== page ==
Saturday, June 12, 2010
#303) RON DARLING
Ron Darling joined the New York Mets when he was traded from the Texas Rangers along with Walt Terrell in exchange for Lee Mazzilli on April 1, 1982. A tremendous trade for the Mets that was orchestrated by General Manager, Joe McIlvaine. "We made the trade late in the day," Joe said, "And when we announced it, I was at a high school game in Tampa. And when I got there, I saw Joe Klein. He was the head of player development for the Rangers then. He was—I don't know, 150 feet away—and he starts running toward me. And I mean running. And he starts yelling, 'What did you do to me? What did you do?'" To top it off the young high school pitcher being scouted that day was none other than Dwight Gooden.
Darling pitched two seasons with Triple-A Tidewater before earning a late season promotion when rosters expanded. He made his major-league debut in a Mets' uniform at Shea Stadium facing the Philadelphia Phillies on September 6, 1983. The first three hitters that Darling faced were Joe Morgan, Pete Rose, and Mike Schmidt. The right-handed rookie would strike out both Morgan and Rose before retiring Schmidt on a groundout. "That's why I hope Pete makes it to the Hall of Fame someday," Ron said. "I don't think anyone has faced three hitters like that to begin their career."
It was only the start of what was to follow. Darling would earn the National League Pitcher of the Month Award in June of 1984. He represented the Mets in the Major League All-Star Game in 1985. A excellent fielder, Ron earned a National League Gold Glove Award in 1989.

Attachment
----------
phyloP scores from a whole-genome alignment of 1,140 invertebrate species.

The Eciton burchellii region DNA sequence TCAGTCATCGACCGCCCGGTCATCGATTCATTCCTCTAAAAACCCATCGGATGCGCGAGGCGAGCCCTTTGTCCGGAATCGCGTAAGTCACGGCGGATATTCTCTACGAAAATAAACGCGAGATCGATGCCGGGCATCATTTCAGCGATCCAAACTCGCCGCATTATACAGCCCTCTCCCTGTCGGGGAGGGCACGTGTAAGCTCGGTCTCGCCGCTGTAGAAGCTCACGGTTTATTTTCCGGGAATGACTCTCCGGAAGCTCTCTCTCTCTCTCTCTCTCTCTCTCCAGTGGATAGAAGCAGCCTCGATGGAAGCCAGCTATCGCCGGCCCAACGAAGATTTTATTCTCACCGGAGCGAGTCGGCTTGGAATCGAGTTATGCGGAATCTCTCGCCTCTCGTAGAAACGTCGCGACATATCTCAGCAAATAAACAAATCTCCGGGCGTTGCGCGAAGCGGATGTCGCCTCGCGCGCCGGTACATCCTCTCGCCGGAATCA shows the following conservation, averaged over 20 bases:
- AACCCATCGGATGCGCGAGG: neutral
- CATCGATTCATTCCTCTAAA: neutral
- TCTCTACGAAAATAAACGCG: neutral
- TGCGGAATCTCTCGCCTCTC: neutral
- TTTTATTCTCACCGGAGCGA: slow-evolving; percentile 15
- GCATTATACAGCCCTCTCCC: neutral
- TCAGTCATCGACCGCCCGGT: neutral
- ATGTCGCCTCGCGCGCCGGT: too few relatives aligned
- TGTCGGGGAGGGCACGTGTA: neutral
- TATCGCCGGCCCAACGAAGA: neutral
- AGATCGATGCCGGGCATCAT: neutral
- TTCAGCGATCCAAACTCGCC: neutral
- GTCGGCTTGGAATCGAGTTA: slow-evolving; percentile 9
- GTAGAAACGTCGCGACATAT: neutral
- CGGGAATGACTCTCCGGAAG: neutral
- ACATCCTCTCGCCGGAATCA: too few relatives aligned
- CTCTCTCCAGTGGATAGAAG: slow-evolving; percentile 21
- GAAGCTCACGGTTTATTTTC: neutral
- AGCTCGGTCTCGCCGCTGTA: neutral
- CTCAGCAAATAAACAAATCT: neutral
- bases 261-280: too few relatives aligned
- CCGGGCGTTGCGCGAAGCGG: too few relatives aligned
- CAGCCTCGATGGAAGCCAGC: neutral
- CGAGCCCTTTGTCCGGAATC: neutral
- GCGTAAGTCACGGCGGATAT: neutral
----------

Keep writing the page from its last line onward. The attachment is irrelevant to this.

He played a major role in bringing New York a World Series Championship in 1986. A part of the tremendously talented starting pitching staff that year, Darling won Game Four of the World Series, and was one of a three-man rotation used against Boston during the seven game victory. After the road team had been victorious in the first four games of the series, he famously was quoted, "It just goes to show you that baseball makes no sense at all."
After a nine-year career with the Mets where he had 99 wins and a 3.50 ERA, the former Yale standout was traded to the Montreal Expos with Mike Thomas in exchange for Tim Burke on July 15, 1991. New York had decided that he was going to be dropped from the starting rotation in favor of Sid Fernandez, "It's better for me to have a chance to pitch every fifth day rather than not pitch and mop up." Darling said.
Ron made his major motion picture acting debut in 2001. Appearing in the film Shallow Hal with Gwyneth Paltrow, on the advice of his son, Tyler. "You have to do it Dad," the younger Darling explained, "She's the bomb." The former pitcher followed that with the roles of a news anchor in The Day After Tomorrow and an announcer in the television movie, Clubhouse.
In 2009, Darling published his book, The Complete Game: Reflections on Baseball, Pitching and Life on the Mound. It serves as a terrific insight into the pitcher's thought process. An excerpt reads: "A major league pitching mound can be the loneliest place in all of team sports, and it can be the loftiest. It's up to each pitcher to claim that small piece of real estate and make it his own—no matter the inning, no matter the situation, no matter what." -Ron Darling
As a member of the SNY Television announcing team, Ron began covering the New York Mets broadcasts in 2006. He has been described as one of the most articulate commentators in baseball. Confirmed when Darling won an Emmy Award for best "Sports Analyst" in 2006. He has also appeared on Turner Sports as an analyst for their game broadcasts.
Ron Darling signed his card in the set for my good friend, Jessie through the legendary Jack Berke on
June 5, 2010. Jack's website can be found here.